Putting treatment on hold, Simone Biles competed while suffering from a kidney stone attack

If you've ever had a kidney stone attack, then you know how excruciating it can be. When this happened to Simone Biles, she felt the pain, but she also put treatment on hold until after she was done competing in Doha, Qatar, at the World Gymnastics Championships. Only a day before the actual events took place, Biles sought emergency medical help after experiencing "stomach pains on her right side," reported Today. Thinking it was her appendix that was at fault, the elite athlete was given tests revealing that a kidney stone was the culprit.

So would this kidney stone stop this determined gymnast? No way. The champ called the situation "manageable" during an official Olympic Channel podcast. While admitting to being "a little bit" worried about the malady, Biles felt she had to compete "for my team." She also indicated she was worried about passing the kidney stone during the competition but was told by the experts that her kidney stone was too big to have that happen. After making that statement, this world-renowned gymnast laughed, showing her everlasting good nature.

The final diagnosis? Biles decided to wait until she was back home to have the surgery to remove the offending kidney stone. She also prevailed during the championships, "dominat[ing] every apparatus she competed on, which of course was all of them," asserted SBNation, who called the performance "iconic."

Simone Biles' ADHD medication was called into question

Simone Biles' ADHD diagnosis and treatment made headlines in 2016. Although the phenom is comfortable with having ADHD and taking meds for it, she hadn't said much about it until hackers found their way into the World Anti-Doping Agency's database. The information on the medication she takes was revealed, and some tried to suggest something untoward was going on, per ESPN. As the outlet noted, "The leaked medical records revealed that Biles takes Ritalin, a stimulant commonly used to treat ADHD. The hackers accused her of using an 'illicit psycho-stimulant' while competing, but USA Gymnastics confirmed that Biles had been approved for a therapeutic-use exemption." In other words, there wasn't an issue.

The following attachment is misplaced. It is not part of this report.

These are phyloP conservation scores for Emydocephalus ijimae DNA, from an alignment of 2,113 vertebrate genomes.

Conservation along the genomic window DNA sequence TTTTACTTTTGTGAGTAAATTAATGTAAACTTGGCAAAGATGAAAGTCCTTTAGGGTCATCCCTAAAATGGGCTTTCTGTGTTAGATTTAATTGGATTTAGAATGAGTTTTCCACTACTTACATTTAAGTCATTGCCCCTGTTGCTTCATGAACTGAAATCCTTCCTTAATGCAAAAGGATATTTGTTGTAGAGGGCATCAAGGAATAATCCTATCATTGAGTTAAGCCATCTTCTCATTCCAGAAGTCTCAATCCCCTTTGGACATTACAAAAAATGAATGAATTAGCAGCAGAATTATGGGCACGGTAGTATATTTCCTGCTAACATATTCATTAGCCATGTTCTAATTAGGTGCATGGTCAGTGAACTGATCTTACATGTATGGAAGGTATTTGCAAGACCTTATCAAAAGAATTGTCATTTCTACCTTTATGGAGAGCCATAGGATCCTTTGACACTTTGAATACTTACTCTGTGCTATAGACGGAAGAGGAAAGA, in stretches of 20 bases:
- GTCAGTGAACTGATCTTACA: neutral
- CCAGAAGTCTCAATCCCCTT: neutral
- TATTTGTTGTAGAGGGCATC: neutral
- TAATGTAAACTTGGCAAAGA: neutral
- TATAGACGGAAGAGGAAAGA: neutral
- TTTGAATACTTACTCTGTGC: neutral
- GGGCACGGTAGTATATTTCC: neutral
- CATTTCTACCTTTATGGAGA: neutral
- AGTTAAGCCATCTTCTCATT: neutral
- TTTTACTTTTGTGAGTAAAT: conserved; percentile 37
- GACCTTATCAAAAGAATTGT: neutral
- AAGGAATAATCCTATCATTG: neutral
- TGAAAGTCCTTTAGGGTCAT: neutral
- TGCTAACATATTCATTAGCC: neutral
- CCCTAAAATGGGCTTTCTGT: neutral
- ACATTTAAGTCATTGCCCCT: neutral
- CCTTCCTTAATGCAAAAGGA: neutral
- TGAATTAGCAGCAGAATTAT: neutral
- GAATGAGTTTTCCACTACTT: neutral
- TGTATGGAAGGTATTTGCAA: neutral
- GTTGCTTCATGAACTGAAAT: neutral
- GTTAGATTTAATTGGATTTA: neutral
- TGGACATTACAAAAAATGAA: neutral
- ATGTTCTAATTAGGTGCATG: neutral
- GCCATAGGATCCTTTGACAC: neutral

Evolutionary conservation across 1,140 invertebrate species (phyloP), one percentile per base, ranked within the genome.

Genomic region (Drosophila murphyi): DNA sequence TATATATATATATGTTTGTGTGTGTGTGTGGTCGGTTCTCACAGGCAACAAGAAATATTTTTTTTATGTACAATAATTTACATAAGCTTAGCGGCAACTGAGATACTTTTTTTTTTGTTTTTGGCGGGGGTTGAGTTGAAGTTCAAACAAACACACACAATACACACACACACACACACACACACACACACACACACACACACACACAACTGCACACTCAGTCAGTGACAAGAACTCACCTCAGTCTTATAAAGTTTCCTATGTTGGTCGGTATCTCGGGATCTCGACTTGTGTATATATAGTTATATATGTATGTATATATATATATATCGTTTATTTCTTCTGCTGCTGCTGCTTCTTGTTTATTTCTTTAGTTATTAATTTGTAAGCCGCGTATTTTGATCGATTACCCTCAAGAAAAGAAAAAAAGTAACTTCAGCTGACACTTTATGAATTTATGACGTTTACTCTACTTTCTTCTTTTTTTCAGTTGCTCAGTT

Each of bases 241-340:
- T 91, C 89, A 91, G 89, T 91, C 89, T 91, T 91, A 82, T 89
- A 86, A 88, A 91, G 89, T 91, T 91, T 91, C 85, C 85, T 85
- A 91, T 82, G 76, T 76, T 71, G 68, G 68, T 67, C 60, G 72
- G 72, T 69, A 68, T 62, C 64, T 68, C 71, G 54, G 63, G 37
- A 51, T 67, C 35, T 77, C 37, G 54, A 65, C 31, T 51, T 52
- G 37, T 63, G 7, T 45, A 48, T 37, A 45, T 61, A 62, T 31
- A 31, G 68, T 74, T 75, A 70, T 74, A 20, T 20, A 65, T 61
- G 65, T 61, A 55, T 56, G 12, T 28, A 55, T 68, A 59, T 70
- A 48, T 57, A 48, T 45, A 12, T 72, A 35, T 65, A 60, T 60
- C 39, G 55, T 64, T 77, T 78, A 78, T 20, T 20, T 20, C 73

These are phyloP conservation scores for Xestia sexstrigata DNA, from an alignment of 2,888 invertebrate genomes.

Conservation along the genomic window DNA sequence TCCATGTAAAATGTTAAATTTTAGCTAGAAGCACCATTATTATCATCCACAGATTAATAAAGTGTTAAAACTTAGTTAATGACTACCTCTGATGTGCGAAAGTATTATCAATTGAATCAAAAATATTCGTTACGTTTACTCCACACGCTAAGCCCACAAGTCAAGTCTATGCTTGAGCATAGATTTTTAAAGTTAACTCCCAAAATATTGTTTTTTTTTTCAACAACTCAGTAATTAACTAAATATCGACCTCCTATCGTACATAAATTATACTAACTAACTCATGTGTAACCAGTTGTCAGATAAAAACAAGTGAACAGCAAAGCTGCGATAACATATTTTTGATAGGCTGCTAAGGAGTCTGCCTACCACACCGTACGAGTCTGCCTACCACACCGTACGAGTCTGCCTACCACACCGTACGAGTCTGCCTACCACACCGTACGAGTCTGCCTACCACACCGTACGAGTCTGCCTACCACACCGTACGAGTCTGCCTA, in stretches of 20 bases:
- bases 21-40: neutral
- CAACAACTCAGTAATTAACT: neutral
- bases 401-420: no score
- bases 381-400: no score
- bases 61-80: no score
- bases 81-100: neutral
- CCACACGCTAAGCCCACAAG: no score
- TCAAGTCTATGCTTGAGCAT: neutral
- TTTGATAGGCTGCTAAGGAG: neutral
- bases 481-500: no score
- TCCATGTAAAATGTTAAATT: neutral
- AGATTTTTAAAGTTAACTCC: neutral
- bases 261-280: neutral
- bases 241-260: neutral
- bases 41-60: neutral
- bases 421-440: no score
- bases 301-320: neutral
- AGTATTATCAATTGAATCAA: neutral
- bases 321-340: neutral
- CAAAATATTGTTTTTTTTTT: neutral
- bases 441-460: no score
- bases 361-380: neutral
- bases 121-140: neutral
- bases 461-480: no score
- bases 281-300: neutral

Did Biles get rattled when her medical records were made public? Nope. As ESPN cleverly reported, she "flipped the script" to speak out on Twitter about the truth. In a Notes App post, the then-19-year-old said she began taking ADHD meds at a young age and that she plays "a clean sport," which "is critical to sport." 

Biles also addressed the stigma head-on. "Having ADHD, and taking medicine for it is nothing to be ashamed of nothing that I'm afraid to let people know," she tweeted.

Simone Biles trained with a fun coach and one who was quite the opposite

Early in her career, Simone Biles trained with her fun-loving coach — but also with the women's USA Team's national coach, who evidently was the opposite. This change was drastic, especially for the young athlete who wanted to please at all costs. While her at-home coach was Aimee Boorman, a gentle force who was able to get Biles to the top of her sport, she is also a professional trainer who believes athletes should also have a good time, according to The Guardian

After Biles became a contender, she also began to go to Károlyi Ranch for their intense training programs. The young athlete would travel 50 miles away from her Houston home to be coached by Márta Károlyi, "a Romanian-American known for her unforgiving attitude and the inculcation," according to The Guardian. Biles illustrated these traits when she wrote in her memoir, "Courage to Soar," that Károlyi had once told her she wasn't to "cheer for her peers at competitions." Beyond that negative dictum, when the teen trained she was also to suppress expressions of joy — including laughter. As Biles pointed out, she, along with her fellow gymnasts, wasn't allowed to "imply she was enjoying herself."